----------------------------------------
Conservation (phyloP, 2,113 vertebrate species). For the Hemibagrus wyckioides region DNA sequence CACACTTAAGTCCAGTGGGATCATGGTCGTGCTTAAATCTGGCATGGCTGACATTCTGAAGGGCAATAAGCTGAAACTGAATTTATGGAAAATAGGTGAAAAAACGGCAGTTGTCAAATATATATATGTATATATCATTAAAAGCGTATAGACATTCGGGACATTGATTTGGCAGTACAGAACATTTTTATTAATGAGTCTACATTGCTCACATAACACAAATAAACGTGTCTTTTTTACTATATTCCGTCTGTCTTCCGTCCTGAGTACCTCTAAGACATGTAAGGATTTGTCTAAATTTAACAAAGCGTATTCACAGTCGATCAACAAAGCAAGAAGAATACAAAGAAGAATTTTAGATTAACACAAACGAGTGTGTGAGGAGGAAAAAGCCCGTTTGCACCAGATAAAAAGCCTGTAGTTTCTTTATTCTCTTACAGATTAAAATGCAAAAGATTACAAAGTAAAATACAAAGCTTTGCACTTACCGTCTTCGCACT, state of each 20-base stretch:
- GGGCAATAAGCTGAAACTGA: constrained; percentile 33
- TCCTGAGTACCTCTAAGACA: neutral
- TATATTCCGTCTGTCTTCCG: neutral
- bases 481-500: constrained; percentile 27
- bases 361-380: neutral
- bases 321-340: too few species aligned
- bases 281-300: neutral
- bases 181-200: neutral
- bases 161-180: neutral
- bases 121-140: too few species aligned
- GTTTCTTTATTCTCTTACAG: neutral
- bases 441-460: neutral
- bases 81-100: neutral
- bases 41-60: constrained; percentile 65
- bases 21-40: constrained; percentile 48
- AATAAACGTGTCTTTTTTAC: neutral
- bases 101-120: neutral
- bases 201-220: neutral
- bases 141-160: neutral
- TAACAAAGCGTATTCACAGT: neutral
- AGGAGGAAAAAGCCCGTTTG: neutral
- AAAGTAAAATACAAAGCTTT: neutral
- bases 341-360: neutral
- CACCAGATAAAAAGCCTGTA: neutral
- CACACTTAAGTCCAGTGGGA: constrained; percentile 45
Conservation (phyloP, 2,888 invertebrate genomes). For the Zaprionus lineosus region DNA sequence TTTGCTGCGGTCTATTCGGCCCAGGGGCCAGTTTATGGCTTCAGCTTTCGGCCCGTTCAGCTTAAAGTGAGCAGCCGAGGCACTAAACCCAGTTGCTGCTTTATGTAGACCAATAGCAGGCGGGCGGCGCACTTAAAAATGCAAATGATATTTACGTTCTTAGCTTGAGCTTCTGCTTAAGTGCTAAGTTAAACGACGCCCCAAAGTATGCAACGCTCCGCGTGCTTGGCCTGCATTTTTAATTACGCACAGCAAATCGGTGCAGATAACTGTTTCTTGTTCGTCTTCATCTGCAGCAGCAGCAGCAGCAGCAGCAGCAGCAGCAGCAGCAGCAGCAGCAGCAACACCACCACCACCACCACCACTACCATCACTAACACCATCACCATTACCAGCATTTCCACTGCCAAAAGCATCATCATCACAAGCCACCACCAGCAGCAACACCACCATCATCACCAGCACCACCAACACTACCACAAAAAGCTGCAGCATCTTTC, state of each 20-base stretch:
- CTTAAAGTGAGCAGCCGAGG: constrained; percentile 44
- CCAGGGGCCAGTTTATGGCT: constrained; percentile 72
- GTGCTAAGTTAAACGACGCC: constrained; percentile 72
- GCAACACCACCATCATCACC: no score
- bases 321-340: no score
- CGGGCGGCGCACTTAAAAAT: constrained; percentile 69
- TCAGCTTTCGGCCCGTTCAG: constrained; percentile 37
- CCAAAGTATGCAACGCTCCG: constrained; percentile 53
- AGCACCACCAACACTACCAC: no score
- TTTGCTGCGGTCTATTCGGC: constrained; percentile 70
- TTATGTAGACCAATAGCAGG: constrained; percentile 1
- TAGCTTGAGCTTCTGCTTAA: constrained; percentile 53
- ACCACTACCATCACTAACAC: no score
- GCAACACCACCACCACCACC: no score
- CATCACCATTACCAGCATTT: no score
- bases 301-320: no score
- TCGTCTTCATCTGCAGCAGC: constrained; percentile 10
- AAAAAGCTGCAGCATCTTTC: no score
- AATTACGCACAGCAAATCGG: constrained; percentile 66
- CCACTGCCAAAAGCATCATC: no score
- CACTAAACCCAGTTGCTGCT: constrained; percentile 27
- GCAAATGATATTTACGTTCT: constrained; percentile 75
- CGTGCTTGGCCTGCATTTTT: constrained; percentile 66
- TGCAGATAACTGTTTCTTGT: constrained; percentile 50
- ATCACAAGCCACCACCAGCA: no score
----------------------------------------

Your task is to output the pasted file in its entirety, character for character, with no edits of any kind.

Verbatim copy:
Conservation (phyloP, 2,113 vertebrate species). For the Hemibagrus wyckioides region DNA sequence CACACTTAAGTCCAGTGGGATCATGGTCGTGCTTAAATCTGGCATGGCTGACATTCTGAAGGGCAATAAGCTGAAACTGAATTTATGGAAAATAGGTGAAAAAACGGCAGTTGTCAAATATATATATGTATATATCATTAAAAGCGTATAGACATTCGGGACATTGATTTGGCAGTACAGAACATTTTTATTAATGAGTCTACATTGCTCACATAACACAAATAAACGTGTCTTTTTTACTATATTCCGTCTGTCTTCCGTCCTGAGTACCTCTAAGACATGTAAGGATTTGTCTAAATTTAACAAAGCGTATTCACAGTCGATCAACAAAGCAAGAAGAATACAAAGAAGAATTTTAGATTAACACAAACGAGTGTGTGAGGAGGAAAAAGCCCGTTTGCACCAGATAAAAAGCCTGTAGTTTCTTTATTCTCTTACAGATTAAAATGCAAAAGATTACAAAGTAAAATACAAAGCTTTGCACTTACCGTCTTCGCACT, state of each 20-base stretch:
- GGGCAATAAGCTGAAACTGA: constrained; percentile 33
- TCCTGAGTACCTCTAAGACA: neutral
- TATATTCCGTCTGTCTTCCG: neutral
- bases 481-500: constrained; percentile 27
- bases 361-380: neutral
- bases 321-340: too few species aligned
- bases 281-300: neutral
- bases 181-200: neutral
- bases 161-180: neutral
- bases 121-140: too few species aligned
- GTTTCTTTATTCTCTTACAG: neutral
- bases 441-460: neutral
- bases 81-100: neutral
- bases 41-60: constrained; percentile 65
- bases 21-40: constrained; percentile 48
- AATAAACGTGTCTTTTTTAC: neutral
- bases 101-120: neutral
- bases 201-220: neutral
- bases 141-160: neutral
- TAACAAAGCGTATTCACAGT: neutral
- AGGAGGAAAAAGCCCGTTTG: neutral
- AAAGTAAAATACAAAGCTTT: neutral
- bases 341-360: neutral
- CACCAGATAAAAAGCCTGTA: neutral
- CACACTTAAGTCCAGTGGGA: constrained; percentile 45
Conservation (phyloP, 2,888 invertebrate genomes). For the Zaprionus lineosus region DNA sequence TTTGCTGCGGTCTATTCGGCCCAGGGGCCAGTTTATGGCTTCAGCTTTCGGCCCGTTCAGCTTAAAGTGAGCAGCCGAGGCACTAAACCCAGTTGCTGCTTTATGTAGACCAATAGCAGGCGGGCGGCGCACTTAAAAATGCAAATGATATTTACGTTCTTAGCTTGAGCTTCTGCTTAAGTGCTAAGTTAAACGACGCCCCAAAGTATGCAACGCTCCGCGTGCTTGGCCTGCATTTTTAATTACGCACAGCAAATCGGTGCAGATAACTGTTTCTTGTTCGTCTTCATCTGCAGCAGCAGCAGCAGCAGCAGCAGCAGCAGCAGCAGCAGCAGCAGCAGCAACACCACCACCACCACCACCACTACCATCACTAACACCATCACCATTACCAGCATTTCCACTGCCAAAAGCATCATCATCACAAGCCACCACCAGCAGCAACACCACCATCATCACCAGCACCACCAACACTACCACAAAAAGCTGCAGCATCTTTC, state of each 20-base stretch:
- CTTAAAGTGAGCAGCCGAGG: constrained; percentile 44
- CCAGGGGCCAGTTTATGGCT: constrained; percentile 72
- GTGCTAAGTTAAACGACGCC: constrained; percentile 72
- GCAACACCACCATCATCACC: no score
- bases 321-340: no score
- CGGGCGGCGCACTTAAAAAT: constrained; percentile 69
- TCAGCTTTCGGCCCGTTCAG: constrained; percentile 37
- CCAAAGTATGCAACGCTCCG: constrained; percentile 53
- AGCACCACCAACACTACCAC: no score
- TTTGCTGCGGTCTATTCGGC: constrained; percentile 70
- TTATGTAGACCAATAGCAGG: constrained; percentile 1
- TAGCTTGAGCTTCTGCTTAA: constrained; percentile 53
- ACCACTACCATCACTAACAC: no score
- GCAACACCACCACCACCACC: no score
- CATCACCATTACCAGCATTT: no score
- bases 301-320: no score
- TCGTCTTCATCTGCAGCAGC: constrained; percentile 10
- AAAAAGCTGCAGCATCTTTC: no score
- AATTACGCACAGCAAATCGG: constrained; percentile 66
- CCACTGCCAAAAGCATCATC: no score
- CACTAAACCCAGTTGCTGCT: constrained; percentile 27
- GCAAATGATATTTACGTTCT: constrained; percentile 75
- CGTGCTTGGCCTGCATTTTT: constrained; percentile 66
- TGCAGATAACTGTTTCTTGT: constrained; percentile 50
- ATCACAAGCCACCACCAGCA: no score